Topping up one's CPF might actually make sense. I am talking about the act of actually making voluntary contributions over and above what you are ordinarily required to contribute either as an employed person or self-employed person. Here are some reasons why it might just be worthwhile.
1. You get tax breaks
Okay, this might not be a big deal to most people. But one actually gets a certain amount of tax relief (capped at a certain limit each year). So if your income is just slightly over a certain tax bracket, it might actually be worthwhile to make a voluntary top-up to pay less in income taxes. Yeah, it is nothing exciting. But if you have spare cash lying around, it might be something worth considering.
2. Higher Returns
For those who are not too savvy with investments, the CPF accounts might actually provide a higher interest than your normal savings account. Yes, some banks are now offering promotional interest rates of slightly above 2% but that is still lower than the 2.5% and 4% interest rate for the Ordinary.Account and Special/Medisave Account respectively. In addition, the first $60,000 in your CPF earns an additional 1% interest. So do the math and it might actually be attractive compared to the paltry interest rates of a normal bank account. Of course, there is no guarantee that the rates will stay that way since these might be subject to changes in the future.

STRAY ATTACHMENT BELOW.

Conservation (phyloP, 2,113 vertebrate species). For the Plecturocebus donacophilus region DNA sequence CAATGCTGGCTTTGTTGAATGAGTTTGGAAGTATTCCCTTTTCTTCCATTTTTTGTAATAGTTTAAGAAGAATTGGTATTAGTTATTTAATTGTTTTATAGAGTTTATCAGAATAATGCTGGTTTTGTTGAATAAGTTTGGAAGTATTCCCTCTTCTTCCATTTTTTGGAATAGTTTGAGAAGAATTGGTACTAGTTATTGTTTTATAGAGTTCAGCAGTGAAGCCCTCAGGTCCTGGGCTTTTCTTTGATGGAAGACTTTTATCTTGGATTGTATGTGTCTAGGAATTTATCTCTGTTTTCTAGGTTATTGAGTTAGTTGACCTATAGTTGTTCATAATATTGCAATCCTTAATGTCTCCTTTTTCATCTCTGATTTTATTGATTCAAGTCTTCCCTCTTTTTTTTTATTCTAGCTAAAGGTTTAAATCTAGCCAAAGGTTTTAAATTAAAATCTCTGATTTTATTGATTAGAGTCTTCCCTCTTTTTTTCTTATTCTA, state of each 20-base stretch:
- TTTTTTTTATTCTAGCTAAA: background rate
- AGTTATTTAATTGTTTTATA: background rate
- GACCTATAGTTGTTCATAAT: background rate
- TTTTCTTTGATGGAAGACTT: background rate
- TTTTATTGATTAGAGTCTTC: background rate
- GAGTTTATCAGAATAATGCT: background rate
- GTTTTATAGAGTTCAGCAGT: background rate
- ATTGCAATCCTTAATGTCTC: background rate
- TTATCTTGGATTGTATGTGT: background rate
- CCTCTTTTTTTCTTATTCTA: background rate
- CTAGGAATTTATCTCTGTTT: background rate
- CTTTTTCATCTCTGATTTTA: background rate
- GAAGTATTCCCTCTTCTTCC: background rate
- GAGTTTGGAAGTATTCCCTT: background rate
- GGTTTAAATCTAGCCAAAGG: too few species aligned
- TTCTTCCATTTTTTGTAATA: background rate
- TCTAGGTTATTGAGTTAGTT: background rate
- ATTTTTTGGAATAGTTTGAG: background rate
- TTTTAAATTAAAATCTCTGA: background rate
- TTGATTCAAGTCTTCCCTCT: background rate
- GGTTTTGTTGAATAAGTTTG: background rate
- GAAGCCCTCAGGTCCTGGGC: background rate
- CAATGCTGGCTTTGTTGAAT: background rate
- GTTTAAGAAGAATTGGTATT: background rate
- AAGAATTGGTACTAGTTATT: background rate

Considering that some people might not be confident of getting a 2.5% or 4% returns on their investment, it might be worth allocating some of that to top up one's account.
Of course, there are some drawbacks in making voluntary contributions. Firstly, the money is locked up until you are allowed to withdraw your money at a certain age. So you need to be very certain that you will not need this money till retirement. Secondly, if you are topping up under the minimum sum scheme, it means you cannot get apply for future exemptions. All these disclaimers can be found on the CPF website.
I know this post is likely to draw some controversy since most people will never think about making voluntary contributions to their CPF. For others though, it might just be one idea that might make their retirement planning a whole lot easier.
Disclaimer: This post is not an investment advice. The author neither encourages or discourages his readers to make top ups to their accounts.